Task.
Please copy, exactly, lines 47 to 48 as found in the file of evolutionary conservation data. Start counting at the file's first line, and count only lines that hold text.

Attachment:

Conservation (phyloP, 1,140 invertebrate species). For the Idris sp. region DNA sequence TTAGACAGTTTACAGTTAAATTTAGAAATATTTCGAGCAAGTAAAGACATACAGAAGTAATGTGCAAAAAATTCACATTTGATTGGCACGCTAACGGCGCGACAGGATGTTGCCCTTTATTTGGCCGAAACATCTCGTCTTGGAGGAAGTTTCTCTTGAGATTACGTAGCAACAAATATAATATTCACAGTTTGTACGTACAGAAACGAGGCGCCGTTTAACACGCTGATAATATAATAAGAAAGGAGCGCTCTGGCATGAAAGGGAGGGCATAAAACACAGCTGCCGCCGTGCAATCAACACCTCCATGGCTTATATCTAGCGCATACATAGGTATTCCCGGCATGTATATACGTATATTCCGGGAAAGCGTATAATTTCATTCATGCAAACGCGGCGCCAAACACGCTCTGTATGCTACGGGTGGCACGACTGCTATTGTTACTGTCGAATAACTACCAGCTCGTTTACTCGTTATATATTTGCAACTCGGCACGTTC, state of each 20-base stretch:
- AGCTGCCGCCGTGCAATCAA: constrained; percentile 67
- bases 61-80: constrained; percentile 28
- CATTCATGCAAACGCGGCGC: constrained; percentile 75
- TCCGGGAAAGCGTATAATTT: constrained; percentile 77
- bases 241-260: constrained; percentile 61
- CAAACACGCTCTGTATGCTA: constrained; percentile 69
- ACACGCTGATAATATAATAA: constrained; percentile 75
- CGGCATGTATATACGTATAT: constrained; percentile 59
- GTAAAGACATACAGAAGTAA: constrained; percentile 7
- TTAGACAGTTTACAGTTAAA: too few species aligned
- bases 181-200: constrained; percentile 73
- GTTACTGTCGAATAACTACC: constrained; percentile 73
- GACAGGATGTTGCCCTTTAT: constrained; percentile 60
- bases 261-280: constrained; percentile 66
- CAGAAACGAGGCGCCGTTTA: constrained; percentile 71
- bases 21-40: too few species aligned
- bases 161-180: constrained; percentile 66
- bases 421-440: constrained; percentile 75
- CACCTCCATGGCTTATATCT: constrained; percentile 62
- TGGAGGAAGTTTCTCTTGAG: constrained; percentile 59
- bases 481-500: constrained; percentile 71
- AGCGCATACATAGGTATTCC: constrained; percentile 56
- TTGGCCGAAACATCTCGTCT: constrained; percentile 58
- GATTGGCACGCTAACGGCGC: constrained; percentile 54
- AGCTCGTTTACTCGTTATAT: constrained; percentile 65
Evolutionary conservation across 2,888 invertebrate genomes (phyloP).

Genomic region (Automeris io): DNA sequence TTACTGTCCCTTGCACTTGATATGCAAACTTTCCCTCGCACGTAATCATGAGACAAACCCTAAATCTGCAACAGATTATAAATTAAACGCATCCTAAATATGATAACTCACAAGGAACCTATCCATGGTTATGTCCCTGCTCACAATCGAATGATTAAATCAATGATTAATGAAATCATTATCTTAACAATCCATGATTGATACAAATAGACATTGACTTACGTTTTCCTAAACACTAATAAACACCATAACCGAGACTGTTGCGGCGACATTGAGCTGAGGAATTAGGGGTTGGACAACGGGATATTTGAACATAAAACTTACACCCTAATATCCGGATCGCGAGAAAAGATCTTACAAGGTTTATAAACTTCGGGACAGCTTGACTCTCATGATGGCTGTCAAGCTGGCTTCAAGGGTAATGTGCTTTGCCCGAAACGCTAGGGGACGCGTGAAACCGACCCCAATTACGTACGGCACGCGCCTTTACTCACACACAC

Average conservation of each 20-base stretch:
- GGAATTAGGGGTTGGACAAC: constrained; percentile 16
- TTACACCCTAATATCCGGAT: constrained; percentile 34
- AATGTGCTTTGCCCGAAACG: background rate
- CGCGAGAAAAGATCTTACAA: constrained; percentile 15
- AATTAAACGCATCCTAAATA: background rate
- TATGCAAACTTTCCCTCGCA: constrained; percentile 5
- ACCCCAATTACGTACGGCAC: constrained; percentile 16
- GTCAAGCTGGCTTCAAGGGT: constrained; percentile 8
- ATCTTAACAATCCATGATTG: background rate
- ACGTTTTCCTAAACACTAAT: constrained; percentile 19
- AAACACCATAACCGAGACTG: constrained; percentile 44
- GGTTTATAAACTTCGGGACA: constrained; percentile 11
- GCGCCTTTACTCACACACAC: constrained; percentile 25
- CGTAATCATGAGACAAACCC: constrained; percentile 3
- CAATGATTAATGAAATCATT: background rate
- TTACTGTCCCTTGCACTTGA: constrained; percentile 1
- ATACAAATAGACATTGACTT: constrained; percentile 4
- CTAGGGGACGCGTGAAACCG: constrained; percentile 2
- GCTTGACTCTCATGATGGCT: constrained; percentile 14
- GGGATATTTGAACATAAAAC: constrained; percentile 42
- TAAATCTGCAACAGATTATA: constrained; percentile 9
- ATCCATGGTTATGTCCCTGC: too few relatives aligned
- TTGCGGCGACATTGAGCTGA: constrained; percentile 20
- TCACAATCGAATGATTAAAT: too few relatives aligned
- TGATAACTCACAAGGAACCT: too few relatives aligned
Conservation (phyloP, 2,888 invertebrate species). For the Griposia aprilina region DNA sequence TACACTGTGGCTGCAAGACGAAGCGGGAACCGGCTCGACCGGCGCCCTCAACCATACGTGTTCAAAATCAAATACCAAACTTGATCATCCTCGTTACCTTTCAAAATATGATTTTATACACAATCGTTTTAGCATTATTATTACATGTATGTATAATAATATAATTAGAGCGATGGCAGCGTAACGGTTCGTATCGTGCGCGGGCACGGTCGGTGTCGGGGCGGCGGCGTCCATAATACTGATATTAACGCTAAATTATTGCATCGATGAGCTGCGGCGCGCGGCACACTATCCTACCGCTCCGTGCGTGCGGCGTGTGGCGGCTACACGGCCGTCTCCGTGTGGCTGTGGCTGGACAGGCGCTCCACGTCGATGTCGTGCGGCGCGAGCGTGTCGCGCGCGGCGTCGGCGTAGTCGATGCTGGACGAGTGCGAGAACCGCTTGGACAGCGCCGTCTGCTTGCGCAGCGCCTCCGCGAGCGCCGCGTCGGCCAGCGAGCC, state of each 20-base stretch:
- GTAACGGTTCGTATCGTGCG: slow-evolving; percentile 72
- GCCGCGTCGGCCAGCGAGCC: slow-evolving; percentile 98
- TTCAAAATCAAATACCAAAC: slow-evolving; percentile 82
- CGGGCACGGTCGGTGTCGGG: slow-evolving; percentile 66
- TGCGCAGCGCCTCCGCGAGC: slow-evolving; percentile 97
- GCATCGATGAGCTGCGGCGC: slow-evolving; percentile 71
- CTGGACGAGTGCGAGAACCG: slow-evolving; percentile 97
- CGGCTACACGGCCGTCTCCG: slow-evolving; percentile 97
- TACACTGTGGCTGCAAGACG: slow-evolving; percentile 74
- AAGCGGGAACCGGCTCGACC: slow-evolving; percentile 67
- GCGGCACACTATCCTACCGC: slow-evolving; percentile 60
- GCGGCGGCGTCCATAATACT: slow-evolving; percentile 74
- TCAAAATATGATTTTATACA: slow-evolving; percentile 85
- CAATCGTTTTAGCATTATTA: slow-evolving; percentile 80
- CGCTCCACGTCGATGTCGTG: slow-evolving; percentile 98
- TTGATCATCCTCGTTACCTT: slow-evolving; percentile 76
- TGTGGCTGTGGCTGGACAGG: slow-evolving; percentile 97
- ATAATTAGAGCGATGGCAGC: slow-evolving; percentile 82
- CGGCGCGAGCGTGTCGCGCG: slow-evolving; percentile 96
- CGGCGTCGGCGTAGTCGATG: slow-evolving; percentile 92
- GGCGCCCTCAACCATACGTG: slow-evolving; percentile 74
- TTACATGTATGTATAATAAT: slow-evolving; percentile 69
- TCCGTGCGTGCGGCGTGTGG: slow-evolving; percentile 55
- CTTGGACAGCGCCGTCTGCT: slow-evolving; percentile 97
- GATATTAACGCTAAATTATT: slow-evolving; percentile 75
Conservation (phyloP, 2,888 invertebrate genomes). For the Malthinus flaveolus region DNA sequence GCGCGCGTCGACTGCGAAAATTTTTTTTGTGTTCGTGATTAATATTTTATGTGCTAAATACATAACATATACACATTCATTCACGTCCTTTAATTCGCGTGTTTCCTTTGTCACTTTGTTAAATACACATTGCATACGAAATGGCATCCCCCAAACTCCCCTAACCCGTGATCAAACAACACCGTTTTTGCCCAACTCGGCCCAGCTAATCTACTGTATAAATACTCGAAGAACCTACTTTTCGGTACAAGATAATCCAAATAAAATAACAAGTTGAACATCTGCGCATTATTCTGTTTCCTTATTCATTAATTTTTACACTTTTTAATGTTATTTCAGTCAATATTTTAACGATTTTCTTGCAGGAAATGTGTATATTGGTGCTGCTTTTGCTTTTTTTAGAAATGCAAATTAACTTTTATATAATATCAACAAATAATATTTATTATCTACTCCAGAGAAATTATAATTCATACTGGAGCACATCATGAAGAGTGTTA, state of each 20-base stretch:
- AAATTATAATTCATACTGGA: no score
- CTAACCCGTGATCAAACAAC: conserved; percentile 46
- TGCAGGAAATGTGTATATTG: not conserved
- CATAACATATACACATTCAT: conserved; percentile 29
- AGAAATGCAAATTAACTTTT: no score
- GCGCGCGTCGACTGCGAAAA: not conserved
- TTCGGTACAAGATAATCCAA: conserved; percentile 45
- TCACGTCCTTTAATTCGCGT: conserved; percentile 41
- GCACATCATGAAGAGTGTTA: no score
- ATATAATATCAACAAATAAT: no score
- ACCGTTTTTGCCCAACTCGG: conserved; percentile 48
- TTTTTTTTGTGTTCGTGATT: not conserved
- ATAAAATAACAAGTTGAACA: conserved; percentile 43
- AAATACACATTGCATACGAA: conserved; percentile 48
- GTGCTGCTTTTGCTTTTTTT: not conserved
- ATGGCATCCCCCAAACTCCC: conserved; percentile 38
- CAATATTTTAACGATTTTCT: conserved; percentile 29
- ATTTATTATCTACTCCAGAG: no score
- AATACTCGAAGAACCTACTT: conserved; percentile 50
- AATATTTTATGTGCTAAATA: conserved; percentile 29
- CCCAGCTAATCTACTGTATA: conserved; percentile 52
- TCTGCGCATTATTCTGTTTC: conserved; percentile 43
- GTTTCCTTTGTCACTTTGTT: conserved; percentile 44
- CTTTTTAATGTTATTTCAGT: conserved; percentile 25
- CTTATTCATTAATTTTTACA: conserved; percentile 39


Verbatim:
- CTAGGGGACGCGTGAAACCG: constrained; percentile 2
- GCTTGACTCTCATGATGGCT: constrained; percentile 14